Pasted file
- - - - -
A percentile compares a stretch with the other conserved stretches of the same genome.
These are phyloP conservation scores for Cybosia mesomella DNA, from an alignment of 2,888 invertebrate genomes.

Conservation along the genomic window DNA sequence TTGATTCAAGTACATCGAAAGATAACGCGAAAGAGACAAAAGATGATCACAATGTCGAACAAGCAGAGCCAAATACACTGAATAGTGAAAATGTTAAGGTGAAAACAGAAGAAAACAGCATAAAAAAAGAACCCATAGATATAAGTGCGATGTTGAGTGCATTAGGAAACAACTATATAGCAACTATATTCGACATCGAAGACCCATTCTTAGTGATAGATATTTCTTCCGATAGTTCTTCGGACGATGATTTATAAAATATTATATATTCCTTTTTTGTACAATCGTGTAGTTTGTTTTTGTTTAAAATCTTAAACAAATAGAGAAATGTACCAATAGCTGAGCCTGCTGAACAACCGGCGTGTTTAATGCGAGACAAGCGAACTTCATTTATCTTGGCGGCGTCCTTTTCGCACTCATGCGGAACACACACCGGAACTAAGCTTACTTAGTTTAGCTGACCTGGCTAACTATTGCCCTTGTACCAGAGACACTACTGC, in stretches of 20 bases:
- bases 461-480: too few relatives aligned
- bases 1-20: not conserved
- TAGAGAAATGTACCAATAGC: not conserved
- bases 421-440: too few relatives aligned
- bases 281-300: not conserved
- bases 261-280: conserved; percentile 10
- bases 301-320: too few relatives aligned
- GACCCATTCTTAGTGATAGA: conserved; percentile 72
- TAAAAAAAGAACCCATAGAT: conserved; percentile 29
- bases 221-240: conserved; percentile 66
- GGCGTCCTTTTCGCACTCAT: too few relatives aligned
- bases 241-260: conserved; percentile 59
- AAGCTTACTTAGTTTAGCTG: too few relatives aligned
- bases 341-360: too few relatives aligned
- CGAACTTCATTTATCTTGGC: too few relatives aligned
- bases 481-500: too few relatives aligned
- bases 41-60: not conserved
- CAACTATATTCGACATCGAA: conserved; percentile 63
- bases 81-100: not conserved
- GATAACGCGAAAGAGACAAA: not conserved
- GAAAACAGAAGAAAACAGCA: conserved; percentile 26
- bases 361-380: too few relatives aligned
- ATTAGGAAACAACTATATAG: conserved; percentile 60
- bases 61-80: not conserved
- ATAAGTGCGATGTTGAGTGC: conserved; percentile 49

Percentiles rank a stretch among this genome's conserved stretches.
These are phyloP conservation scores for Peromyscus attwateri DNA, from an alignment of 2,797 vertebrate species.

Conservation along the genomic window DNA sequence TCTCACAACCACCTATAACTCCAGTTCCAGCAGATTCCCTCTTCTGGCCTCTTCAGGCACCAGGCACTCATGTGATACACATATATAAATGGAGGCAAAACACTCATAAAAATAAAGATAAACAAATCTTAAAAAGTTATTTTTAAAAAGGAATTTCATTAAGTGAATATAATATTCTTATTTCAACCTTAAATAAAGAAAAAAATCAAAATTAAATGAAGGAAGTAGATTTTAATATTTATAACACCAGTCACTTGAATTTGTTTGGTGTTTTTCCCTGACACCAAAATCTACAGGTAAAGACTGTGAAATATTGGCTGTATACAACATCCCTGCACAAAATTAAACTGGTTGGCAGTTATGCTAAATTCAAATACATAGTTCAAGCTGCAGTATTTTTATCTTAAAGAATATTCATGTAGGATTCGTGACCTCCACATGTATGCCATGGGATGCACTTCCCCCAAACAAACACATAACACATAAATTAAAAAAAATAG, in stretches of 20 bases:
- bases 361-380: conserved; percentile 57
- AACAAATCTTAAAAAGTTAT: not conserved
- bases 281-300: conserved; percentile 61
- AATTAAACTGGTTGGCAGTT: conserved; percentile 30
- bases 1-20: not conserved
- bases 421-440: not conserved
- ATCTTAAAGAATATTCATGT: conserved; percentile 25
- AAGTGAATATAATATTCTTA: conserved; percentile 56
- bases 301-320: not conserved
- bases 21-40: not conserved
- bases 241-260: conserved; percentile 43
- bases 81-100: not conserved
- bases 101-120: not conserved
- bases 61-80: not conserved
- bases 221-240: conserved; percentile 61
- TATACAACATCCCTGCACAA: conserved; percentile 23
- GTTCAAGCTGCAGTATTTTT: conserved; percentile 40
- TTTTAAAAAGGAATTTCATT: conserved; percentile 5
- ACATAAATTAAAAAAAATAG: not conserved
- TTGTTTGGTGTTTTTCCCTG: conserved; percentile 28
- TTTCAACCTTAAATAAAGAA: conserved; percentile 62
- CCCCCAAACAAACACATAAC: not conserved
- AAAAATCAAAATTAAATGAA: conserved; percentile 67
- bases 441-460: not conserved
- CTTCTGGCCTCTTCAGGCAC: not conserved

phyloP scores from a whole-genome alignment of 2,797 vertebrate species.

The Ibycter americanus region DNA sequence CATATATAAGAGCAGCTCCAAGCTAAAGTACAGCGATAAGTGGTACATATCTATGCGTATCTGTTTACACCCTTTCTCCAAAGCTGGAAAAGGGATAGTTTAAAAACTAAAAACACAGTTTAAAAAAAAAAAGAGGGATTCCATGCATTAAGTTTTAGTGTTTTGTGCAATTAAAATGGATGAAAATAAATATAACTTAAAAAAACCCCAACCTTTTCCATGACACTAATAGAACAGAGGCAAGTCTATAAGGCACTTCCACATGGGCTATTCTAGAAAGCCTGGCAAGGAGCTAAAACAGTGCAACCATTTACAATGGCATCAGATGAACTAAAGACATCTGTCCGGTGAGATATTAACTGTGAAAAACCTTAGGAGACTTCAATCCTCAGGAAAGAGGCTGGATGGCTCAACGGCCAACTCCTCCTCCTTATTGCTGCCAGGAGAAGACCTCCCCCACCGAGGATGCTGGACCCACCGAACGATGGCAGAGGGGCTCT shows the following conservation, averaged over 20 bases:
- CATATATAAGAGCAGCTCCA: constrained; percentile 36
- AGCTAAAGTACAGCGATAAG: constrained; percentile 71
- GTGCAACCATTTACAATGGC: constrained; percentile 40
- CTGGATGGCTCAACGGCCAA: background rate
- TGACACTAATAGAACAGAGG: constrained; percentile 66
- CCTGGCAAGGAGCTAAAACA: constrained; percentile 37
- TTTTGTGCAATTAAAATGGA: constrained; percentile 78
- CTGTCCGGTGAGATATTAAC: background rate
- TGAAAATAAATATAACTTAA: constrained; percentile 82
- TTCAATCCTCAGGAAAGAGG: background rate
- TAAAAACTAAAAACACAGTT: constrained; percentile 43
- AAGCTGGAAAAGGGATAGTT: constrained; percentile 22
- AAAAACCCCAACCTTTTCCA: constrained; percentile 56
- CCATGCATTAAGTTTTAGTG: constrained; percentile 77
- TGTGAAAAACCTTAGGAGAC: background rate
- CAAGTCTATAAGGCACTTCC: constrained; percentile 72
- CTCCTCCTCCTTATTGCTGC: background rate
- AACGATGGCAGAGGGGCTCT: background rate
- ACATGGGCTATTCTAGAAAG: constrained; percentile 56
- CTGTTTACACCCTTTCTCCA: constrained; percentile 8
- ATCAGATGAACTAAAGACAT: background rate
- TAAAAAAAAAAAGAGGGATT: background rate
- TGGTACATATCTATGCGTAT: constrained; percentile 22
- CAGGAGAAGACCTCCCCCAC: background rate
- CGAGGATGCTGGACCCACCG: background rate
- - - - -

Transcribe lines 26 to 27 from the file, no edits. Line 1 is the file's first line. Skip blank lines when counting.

- ATTAGGAAACAACTATATAG: conserved; percentile 60
- bases 61-80: not conserved